Rural Bankers Expect Weaker Farmland Values

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by: T. Marc Schober

Summary

RMI levels are short of where they were last year, but this should be expected with crop prices significantly lower than this time last year.

The farmland price index decreased to 41.4 from 48.3, falling to the lowest level since February.

The farm equipment sales index decreased to 25.5 from 33.4, a record low for the index.

The rural economy slowed for the first time in six months due to sinking crop prices. Farmland values are projected to decline over the next year, according to the majority of bankers surveyed for the RMI. This contradicts reports released by the Seventh and Tenth Federal Districts in the past week. Those reports, which surveys bankers across the same region as the RMI, predicted land values to stay consistent or increase slightly over the same time period.

Ranging between 0 and 100 with 50.0 representing growth neutral, the RMI decreased to 48.3 from 51.8 in July. This is the lowest the index has fallen since August 2012. RMI levels are short of where they were last year, but this should be expected with crop prices significantly lower than this time last year.

Ernie Goss, Ph.D, Economics Professor at Creighton University stated, "Agriculture commodity prices have plummeted for crop farmers in our region and are expected to move even lower in the months ahead. This decline has spilled over into the broader rural economy according to our survey. With record crop supplies anticipated by analysts, I expect readings to move even lower in the months ahead."

Source: Rural Mainstreet Index Creighton University

The farmland price index decreased to 41.4 from 48.3, falling to the lowest level since February. Lower expected farm incomes due to declining grain prices has driven farmers, the largest purchasers of farmland in the U.S., out of the marketplace. "Much weaker crop prices are taking the air out of agriculture land prices. This is the ninth straight month that the index has moved below growth neutral," said Goss.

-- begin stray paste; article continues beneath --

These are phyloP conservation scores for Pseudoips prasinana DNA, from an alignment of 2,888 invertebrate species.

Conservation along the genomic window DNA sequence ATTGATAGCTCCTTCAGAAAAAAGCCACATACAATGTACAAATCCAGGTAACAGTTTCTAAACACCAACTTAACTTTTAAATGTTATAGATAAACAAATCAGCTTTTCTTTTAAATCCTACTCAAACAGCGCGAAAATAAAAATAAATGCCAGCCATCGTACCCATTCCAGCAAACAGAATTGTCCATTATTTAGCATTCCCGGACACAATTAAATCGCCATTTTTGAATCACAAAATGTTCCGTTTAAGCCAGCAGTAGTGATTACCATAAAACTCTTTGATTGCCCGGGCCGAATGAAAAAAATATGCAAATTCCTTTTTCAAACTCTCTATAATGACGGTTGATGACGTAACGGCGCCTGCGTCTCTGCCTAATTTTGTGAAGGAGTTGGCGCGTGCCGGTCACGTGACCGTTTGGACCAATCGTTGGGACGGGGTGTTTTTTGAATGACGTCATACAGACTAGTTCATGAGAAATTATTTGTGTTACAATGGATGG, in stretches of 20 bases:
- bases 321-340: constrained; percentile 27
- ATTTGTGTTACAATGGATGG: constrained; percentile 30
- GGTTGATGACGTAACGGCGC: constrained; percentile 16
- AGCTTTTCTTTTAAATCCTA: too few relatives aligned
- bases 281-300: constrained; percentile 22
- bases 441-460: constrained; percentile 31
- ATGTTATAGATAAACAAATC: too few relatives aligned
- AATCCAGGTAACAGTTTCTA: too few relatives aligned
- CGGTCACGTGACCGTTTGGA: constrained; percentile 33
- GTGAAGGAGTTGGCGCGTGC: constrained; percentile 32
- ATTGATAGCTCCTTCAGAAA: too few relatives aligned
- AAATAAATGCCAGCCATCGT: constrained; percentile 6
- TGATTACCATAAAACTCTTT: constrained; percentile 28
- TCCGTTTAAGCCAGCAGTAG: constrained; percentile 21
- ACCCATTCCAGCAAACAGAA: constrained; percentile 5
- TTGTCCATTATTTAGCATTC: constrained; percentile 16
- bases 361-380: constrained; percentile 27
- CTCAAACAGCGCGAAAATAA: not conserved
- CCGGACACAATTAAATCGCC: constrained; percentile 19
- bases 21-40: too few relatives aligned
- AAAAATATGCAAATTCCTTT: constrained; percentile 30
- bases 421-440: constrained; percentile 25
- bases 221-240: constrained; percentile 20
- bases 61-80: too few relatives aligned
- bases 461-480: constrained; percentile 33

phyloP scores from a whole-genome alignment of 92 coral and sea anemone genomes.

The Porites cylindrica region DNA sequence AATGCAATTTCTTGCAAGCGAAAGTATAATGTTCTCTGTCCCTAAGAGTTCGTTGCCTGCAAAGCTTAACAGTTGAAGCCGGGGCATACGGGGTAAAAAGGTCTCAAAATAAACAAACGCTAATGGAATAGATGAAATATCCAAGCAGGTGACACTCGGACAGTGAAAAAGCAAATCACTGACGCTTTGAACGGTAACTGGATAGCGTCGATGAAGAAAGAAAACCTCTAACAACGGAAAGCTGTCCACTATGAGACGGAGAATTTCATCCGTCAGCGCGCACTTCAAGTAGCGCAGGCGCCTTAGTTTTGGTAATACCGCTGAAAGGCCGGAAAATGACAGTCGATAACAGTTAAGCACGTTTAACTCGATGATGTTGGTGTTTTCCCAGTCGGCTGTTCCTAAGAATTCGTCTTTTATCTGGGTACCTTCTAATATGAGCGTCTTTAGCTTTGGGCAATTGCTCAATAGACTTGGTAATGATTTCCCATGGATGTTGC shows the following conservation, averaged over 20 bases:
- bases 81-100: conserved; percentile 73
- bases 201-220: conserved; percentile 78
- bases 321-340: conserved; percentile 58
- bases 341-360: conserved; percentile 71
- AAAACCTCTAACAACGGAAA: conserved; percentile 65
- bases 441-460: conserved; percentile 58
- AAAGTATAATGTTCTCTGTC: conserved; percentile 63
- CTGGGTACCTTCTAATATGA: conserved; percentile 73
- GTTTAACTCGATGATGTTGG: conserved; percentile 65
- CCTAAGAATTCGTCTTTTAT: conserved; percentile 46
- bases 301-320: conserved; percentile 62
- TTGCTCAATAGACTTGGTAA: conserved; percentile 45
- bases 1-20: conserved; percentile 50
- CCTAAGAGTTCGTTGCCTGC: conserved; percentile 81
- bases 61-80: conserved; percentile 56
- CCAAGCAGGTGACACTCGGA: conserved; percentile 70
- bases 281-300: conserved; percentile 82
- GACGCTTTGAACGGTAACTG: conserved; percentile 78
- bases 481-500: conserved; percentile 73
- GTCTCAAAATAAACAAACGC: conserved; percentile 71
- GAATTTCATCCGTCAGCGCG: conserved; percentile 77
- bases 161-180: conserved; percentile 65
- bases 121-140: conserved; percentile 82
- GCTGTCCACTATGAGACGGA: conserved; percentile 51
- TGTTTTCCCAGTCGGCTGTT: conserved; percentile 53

Source: Rural Mainstreet Index Creighton University

The farm equipment sales index decreased to 25.5 from 33.4, a record low for the index. Goss said, "This is the lowest reading that we have recorded for the equipment index since we began the monthly survey in 2006. The rapid decline in agriculture commodity prices is causing farmers to become more cautious in their equipment purchase."

This month bankers were asked their outlook on farmland prices over the next year. Roughly 78% of the respondents believe that farmland values will decline. The average decline in farmland values was predicted at 4.8%. When asked the same question six months ago the average decline was 3.2%. "Clearly, bankers are becoming more pessimistic regarding the trend in farmland prices," said Goss. Bankers were also asked their projection on cash rent values over the next year. On average bankers responded with $285 per acre, a $27 increase from the average response six months ago. "This will place a financial pinch on the farmer renting land and selling at today's slumping crop prices," said Goss.

Table 1: Rural Mainstreet Economy Last Two Months and One Year Ago: (index > 50 indicates expansion)

August 2013

July 2014

August 2014

Area economic index

55.8

51.8

48.3

Loan volume

70.5

79.8

73.4

Checking deposits

51.7

53.5

46.7

Certificates of deposit and savings instruments

43.5

37.8

32.5

Farmland prices

55.8

48.3

41.4

Farm equipment sales

49.2

33.4

25.5

Home sales

72.5

64.1

59.5

Hiring

59.2

59.7

56.8

Retail business

52.6

55.4

47.5

Confidence index (area economy six months out)

53.4

42.9

39.9

Click to enlarge

Source: Rural Mainstreet Index Creighton University

Survey

This survey represents an early snapshot of the economy of rural, agricultural and energy-dependent portions of the nation. The RMI is a unique index covering 10 regional states, focusing on approximately 200 rural communities with an average population of 1,300. It gives the most current real-time analysis of the rural economy.

Disclosure: The author has no positions in any stocks mentioned, and no plans to initiate any positions within the next 72 hours.

The author wrote this article themselves, and it expresses their own opinions. The author is not receiving compensation for it. The author has no business relationship with any company whose stock is mentioned in this article.